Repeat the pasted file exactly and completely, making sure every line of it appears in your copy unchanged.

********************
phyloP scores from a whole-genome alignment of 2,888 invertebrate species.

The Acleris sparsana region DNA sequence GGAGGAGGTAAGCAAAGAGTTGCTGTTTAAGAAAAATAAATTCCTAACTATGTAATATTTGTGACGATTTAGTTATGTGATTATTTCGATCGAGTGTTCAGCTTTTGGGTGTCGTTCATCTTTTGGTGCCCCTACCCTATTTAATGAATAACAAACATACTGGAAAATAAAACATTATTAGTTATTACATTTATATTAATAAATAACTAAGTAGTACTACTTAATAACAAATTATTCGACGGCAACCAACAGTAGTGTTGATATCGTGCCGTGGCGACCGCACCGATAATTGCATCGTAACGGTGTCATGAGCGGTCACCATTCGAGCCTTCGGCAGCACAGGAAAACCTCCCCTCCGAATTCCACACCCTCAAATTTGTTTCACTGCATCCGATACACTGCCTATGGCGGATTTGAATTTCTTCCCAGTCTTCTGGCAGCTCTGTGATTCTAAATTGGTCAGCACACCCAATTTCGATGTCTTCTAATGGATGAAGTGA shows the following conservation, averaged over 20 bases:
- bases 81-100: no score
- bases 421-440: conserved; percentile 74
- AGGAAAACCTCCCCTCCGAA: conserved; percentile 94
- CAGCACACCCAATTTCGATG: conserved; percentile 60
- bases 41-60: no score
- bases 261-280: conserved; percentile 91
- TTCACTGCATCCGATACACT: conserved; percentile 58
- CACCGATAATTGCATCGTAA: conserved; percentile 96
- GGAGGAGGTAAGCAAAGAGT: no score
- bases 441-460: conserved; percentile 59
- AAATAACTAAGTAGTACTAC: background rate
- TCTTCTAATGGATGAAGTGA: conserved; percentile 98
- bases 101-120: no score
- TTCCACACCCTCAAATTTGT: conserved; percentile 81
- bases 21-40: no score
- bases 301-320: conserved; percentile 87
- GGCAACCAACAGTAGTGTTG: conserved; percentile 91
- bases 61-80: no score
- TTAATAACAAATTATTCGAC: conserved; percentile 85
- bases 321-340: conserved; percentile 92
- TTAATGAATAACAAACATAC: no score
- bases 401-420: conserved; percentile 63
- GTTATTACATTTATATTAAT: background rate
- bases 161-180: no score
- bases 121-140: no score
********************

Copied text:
phyloP scores from a whole-genome alignment of 2,888 invertebrate species.

The Acleris sparsana region DNA sequence GGAGGAGGTAAGCAAAGAGTTGCTGTTTAAGAAAAATAAATTCCTAACTATGTAATATTTGTGACGATTTAGTTATGTGATTATTTCGATCGAGTGTTCAGCTTTTGGGTGTCGTTCATCTTTTGGTGCCCCTACCCTATTTAATGAATAACAAACATACTGGAAAATAAAACATTATTAGTTATTACATTTATATTAATAAATAACTAAGTAGTACTACTTAATAACAAATTATTCGACGGCAACCAACAGTAGTGTTGATATCGTGCCGTGGCGACCGCACCGATAATTGCATCGTAACGGTGTCATGAGCGGTCACCATTCGAGCCTTCGGCAGCACAGGAAAACCTCCCCTCCGAATTCCACACCCTCAAATTTGTTTCACTGCATCCGATACACTGCCTATGGCGGATTTGAATTTCTTCCCAGTCTTCTGGCAGCTCTGTGATTCTAAATTGGTCAGCACACCCAATTTCGATGTCTTCTAATGGATGAAGTGA shows the following conservation, averaged over 20 bases:
- bases 81-100: no score
- bases 421-440: conserved; percentile 74
- AGGAAAACCTCCCCTCCGAA: conserved; percentile 94
- CAGCACACCCAATTTCGATG: conserved; percentile 60
- bases 41-60: no score
- bases 261-280: conserved; percentile 91
- TTCACTGCATCCGATACACT: conserved; percentile 58
- CACCGATAATTGCATCGTAA: conserved; percentile 96
- GGAGGAGGTAAGCAAAGAGT: no score
- bases 441-460: conserved; percentile 59
- AAATAACTAAGTAGTACTAC: background rate
- TCTTCTAATGGATGAAGTGA: conserved; percentile 98
- bases 101-120: no score
- TTCCACACCCTCAAATTTGT: conserved; percentile 81
- bases 21-40: no score
- bases 301-320: conserved; percentile 87
- GGCAACCAACAGTAGTGTTG: conserved; percentile 91
- bases 61-80: no score
- TTAATAACAAATTATTCGAC: conserved; percentile 85
- bases 321-340: conserved; percentile 92
- TTAATGAATAACAAACATAC: no score
- bases 401-420: conserved; percentile 63
- GTTATTACATTTATATTAAT: background rate
- bases 161-180: no score
- bases 121-140: no score